Here in Neskantaga on June 18th 2017, we are on the final leg of our journey.  We reflect on this charming, friendly community that has a discipline and structure in their school of the highest level that we have seen in our travels.  There are many First Nations teachers and the students respect and honor their voice.  The young people here have become quick friends with us, opening their hearts and minds and we are so grateful.  This week, we have painted and created music together, inspired by the teachings of Elder Mary, who taught us about the lives of bears.  It feels appropriate that we end here, at the beginning, in our “birth community”, just as in life.

When we come full circle and look back on our journey through wizened eyes, we see again through the eyes of a child, the wonderful tapestry of life and know that our greatest gifts are the relationships that fill our hearts and minds. We have grown taller and wiser in the beauty and wisdom of the four directions and four communities that we have been so blessed to visit this year. We look back with indefatigable gratitude and joy at this glorious year with DAREarts.  Our leaning about the Spirit Bear and the spirit in each our young friends will live with us forever.

*          *          *

Have we found answers to the challenges of the northern communities we visited during this incredible year?  There are no easy answers to a life lived in challenging circumstances with a history that has cast a long shadow on our indigenous friend’s lives. We are not there to provide magical solutions to the struggles of life. This is not our purpose in coming to the north, but perhaps, is what we are often reminded of by these beautiful young people. Each community shared what they needed and where they were at and the music really expressed these emotions. We believe that the songs come forth from the hearts of the communities we visit. In Marten Falls, the song is mournful and a beautiful lament that had us in tears the first time we sang it. The Webequie song was triumphant in a way and sung with such resilient pride by elder Norman Shewaybick that it captivated us all. The song from Attawapiskat is very much like the youth we worked with, strong, clear, rebellious in its clarion call for justice and finally our community of elementary students in Neskantaga whose song is sweet and charming and ethereal in its sounds and very much like how we feel about the community. That it is charming, friendly and welcoming.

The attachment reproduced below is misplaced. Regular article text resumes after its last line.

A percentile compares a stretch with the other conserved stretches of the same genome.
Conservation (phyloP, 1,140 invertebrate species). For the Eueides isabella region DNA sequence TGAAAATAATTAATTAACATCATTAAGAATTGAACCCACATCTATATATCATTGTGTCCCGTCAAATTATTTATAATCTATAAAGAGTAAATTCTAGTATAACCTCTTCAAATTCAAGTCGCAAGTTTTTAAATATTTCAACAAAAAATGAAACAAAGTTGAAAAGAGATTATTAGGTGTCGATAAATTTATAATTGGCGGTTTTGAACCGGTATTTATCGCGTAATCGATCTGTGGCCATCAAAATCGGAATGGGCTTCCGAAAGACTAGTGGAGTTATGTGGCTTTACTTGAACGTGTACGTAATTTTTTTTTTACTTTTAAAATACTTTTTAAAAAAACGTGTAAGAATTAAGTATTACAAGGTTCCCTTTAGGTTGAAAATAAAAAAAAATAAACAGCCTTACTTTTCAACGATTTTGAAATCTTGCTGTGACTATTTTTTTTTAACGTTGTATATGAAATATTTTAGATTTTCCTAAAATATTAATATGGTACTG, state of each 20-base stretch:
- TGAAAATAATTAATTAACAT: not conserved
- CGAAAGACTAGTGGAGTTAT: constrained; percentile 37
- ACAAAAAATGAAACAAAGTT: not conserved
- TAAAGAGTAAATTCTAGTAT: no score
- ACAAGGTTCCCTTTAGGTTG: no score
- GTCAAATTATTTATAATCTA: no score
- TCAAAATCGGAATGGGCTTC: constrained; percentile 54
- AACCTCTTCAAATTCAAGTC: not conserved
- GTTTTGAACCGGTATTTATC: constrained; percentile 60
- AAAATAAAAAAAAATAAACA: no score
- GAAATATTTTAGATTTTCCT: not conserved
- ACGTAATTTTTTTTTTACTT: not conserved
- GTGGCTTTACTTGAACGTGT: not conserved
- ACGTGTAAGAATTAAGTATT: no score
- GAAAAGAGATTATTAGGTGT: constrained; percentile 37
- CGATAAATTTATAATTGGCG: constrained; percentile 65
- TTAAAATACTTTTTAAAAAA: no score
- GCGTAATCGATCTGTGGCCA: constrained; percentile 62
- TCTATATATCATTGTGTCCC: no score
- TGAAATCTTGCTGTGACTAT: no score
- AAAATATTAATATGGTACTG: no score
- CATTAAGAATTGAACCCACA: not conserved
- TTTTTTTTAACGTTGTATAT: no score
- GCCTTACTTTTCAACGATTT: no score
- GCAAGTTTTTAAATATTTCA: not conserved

We are all connected to something universal and eternal and here on this year long journey, with new friends and old, we have come to a simple reckoning. We are DAREarts and we show up with open hearts and leave full of memories and promise from our youth.

DAREarts is a charity that empowers young at-risk Canadians aged 9 to 19 to ignite change as leaders.  Visit darearts.com to learn more. DAREarts ‘First Roots’ program partners with First Nations to work alongside youths, local artists and elders and, together, address challenges such as school absenteeism, hopelessness and suicide.